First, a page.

Finally Someone is Willing and Excited to Publish One of My Poems!

(Otherwise titled: YAY!!!!)

I have mentioned before I started writing poetry at age 14. I never took a poetry class in school or studied how to write poems, or even checked out the Poetry for Dummies book. Okay, I actually did check that book out (once) but I never got around to reading it. The point is, I considered my education on poetry to be just simply loving it. I read and enjoyed the works of so many. Maya Angelou was always my favorite poet. But there are so many more- Rita Dove, Mary Oliver, Francis Euclide, Shakespeare, Jewel, and other song-writers. My favorite poem ever is “Evolution” by Langdon Smith, which you can read here.

But I don’t mean that to come out as I think I’m beyond formal education. I love school, and miss taking classes, and learning and broadening my mind. I simply mean it never occurred to me (somehow) to study poetry. Poetry to me came as fluidly and as naturally as breathing. I turned to it during every heartbreak, every sadness, every joy. It wasn’t anything I second-guessed.

And then I began submitting.

And I found out I wasn’t all that great at it, apparently.

You see, although as a writer, I certainly know the difference between metaphors and similes and use imagery in my fiction, it was lacking in my poetry. And it still is. I naturally tend to be a poet who creates more literal works. You can generally, as a stranger, read a poem of mine and figure out what it means. Sure, sometimes I use “light” to symbolize “happiness” or compare my grandmother’s fertility to that of a ripe fruit, but most of the time, I say what I mean and I mean what I say. And that’s not smart poetry, and it’s not all that popular with magazines and journals. And maybe that means I’m no good. But…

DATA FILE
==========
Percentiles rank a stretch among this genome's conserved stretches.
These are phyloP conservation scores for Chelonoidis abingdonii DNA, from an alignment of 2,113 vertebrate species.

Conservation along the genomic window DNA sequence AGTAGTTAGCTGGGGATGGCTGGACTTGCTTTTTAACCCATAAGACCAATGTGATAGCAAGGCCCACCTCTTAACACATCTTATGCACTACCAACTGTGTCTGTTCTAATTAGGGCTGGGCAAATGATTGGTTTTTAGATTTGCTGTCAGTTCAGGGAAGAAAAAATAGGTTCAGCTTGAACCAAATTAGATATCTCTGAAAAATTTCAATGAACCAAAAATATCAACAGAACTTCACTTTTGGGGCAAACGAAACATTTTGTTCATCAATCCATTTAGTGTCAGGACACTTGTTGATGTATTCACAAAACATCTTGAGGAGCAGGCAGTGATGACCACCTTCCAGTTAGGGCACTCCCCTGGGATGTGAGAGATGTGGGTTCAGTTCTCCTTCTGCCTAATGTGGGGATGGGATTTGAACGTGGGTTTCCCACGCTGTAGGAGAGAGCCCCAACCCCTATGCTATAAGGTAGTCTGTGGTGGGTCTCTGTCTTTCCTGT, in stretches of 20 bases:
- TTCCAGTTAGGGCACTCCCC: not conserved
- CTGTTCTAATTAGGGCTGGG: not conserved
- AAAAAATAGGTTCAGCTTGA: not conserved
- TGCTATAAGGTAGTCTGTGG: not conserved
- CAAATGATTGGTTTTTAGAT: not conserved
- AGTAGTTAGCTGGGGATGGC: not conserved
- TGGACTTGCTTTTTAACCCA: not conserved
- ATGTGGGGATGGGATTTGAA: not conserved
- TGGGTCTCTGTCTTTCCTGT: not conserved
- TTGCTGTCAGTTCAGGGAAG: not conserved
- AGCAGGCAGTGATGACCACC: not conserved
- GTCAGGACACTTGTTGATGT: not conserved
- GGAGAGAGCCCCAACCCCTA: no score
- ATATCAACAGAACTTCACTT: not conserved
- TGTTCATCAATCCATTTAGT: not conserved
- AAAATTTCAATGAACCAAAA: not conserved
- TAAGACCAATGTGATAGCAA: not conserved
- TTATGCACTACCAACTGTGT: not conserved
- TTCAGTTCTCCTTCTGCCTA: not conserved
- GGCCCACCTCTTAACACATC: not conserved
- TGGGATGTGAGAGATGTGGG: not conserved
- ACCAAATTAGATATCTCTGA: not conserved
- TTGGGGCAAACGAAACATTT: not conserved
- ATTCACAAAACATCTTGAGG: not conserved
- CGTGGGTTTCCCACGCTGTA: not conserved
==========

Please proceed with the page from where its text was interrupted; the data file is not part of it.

During all my rejections of poetry submissions, there’d inevitably be some encouragement. I got close a couple of times, with a couple different blogs or journals. I received such lovely, positive rejections such as:

“Beautiful and poignant”

“Wonderful selection”


“Very reminiscent of the writings of Adrienne Rich” (great compliment, btw)

“Appreciate the tenderness at the root of each poem”

Of course those were all followed with the bad b word. BUT.


Dig deeper. Explore more. Push. MORE MOTHERFUCKING METAPHORS, please.

However, I have finally gotten an acceptance from the wonderful site Literary Mama. They will publish my poem “The Game of Life” come October, for their “Desiring Motherhood” issue. For those of you that don’t know, October is also National Miscarriage and Infant Loss Awareness Month.

I am excited and flattered to be included. And I’m proud for getting acceptance on a poem I had rejected enough prior. Now, I am continuing to work on my older poems, to polish them, to overhaul them, to hack away at the weak spots and make them into something both recognizable and fresh. I do want to dig deeper. To push myself. But I will always probably write a little too simply for most of the journals. And that’s okay. What I care about most is reaching the everyday person. Making someone who hasn’t studied poetry for years, care about my words. Cry. Laugh. Scream. Feel something. And of course, I write it for me.


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